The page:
The Biden administration has presented a proposal to increase fuel economy standards by 2032, aiming for a fleet-wide average of 58 miles per gallon (25 kilometres per litre). The primary goal of this proposal is to reduce greenhouse gas emissions and decrease fuel consumption.

The proposal, put forth by the National Highway Traffic Safety Administration (NHTSA), is focused on the model years from 2027 to 2032. It calls for a yearly increase of 2 per cent in Corporate Average Fuel Economy (CAFE) requirements for passenger cars and 4 per cent for light trucks. Additionally, the agency is suggesting new fuel efficiency standards for heavy-duty pickup trucks and vans for the years 2030 to 2035, with a yearly rise of 10 per cent.

Previously, in 2022, NHTSA had finalised rules for the years 2024 to 2026, which mandated a fleet average of 49 mpg by 2026. These rules gradually increased efficiency requirements by 8 per cent in 2024 and 2025 and by 10 per cent in 2026.


NHTSA’s latest proposal is estimated to save vehicle owners in 2032 approximately $1,043 per vehicle in lifetime fuel costs. However, it will also result in an average increase of $932 in vehicle costs.

According to NHTSA, this rule will incentivize manufacturers to produce internal combustion engine vehicles during the specified timeframe to achieve significant fuel economy improvements, enhance energy security, and substantially reduce harmful pollution.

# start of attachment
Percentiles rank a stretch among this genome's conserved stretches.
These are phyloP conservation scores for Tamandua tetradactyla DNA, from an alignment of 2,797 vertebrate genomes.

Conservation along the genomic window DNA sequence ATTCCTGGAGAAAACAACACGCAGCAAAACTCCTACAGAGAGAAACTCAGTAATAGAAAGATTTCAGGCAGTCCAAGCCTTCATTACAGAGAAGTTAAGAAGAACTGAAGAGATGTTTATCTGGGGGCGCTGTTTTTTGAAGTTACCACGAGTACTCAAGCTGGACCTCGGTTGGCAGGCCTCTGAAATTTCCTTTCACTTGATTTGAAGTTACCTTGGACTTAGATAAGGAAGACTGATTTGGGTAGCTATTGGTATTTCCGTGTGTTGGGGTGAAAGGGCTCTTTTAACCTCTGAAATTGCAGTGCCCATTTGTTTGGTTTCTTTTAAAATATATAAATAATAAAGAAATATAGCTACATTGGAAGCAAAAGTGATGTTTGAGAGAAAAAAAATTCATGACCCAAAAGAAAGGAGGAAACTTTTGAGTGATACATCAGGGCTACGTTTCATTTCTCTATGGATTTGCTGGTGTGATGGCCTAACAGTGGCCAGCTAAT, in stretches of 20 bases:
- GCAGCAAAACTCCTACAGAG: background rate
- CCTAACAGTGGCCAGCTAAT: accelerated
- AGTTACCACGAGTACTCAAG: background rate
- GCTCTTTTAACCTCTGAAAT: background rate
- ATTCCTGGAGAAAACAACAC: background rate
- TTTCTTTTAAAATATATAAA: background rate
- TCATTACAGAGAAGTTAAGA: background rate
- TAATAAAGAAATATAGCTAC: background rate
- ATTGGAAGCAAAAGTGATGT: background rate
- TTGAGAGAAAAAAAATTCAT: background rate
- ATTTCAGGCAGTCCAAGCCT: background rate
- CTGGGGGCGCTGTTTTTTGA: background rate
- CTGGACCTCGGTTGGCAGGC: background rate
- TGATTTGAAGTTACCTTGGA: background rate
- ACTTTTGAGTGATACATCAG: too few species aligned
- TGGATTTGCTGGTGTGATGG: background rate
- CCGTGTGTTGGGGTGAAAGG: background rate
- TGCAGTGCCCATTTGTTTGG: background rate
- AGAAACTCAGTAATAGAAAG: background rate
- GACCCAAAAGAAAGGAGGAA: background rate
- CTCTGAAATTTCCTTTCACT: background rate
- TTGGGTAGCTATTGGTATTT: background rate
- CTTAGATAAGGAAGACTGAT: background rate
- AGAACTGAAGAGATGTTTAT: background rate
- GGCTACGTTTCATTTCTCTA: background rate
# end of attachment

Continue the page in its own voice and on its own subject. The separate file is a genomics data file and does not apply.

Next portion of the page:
It’s important to note that CAFE requirements are not as stringent as the Environmental Protection Agency’s (EPA) proposal in April to reduce vehicle tailpipe emissions. The NHTSA is legally prohibited from considering electric vehicles’ fuel economy when setting standards.

The EPA’s proposed standards for the years 2027–2032 are expected to lead to a 56 per cent reduction in emissions, with an average annual pollution cut of 13 per cent. Furthermore, it could result in 67 per cent of new vehicles in 2032 being electric.

According to Reuters, NHTSA anticipates that its proposal would contribute to an 88 billion-gallon reduction in gasoline consumption by 2050.

The agency is currently seeking feedback on five alternatives, which include not increasing requirements at all as well as raising them annually by 6 per cent for cars and 8 per cent for light trucks. NHTSA believes its preferred alternative strikes a balance between necessary improvements and ensuring the market can handle the changes without causing consumer acceptance or sales issues.

In response to the EPA’s emissions proposal, the Alliance for Automotive Innovation, representing companies like General Motors, Toyota Motor, and Volkswagen, requested a more lenient approach, deeming the EPA’s proposal “neither reasonable nor achievable.” On the other hand, Tesla expressed the view that the EPA should make its proposal more rigorous. The alliance is currently reviewing NHTSA’s proposal.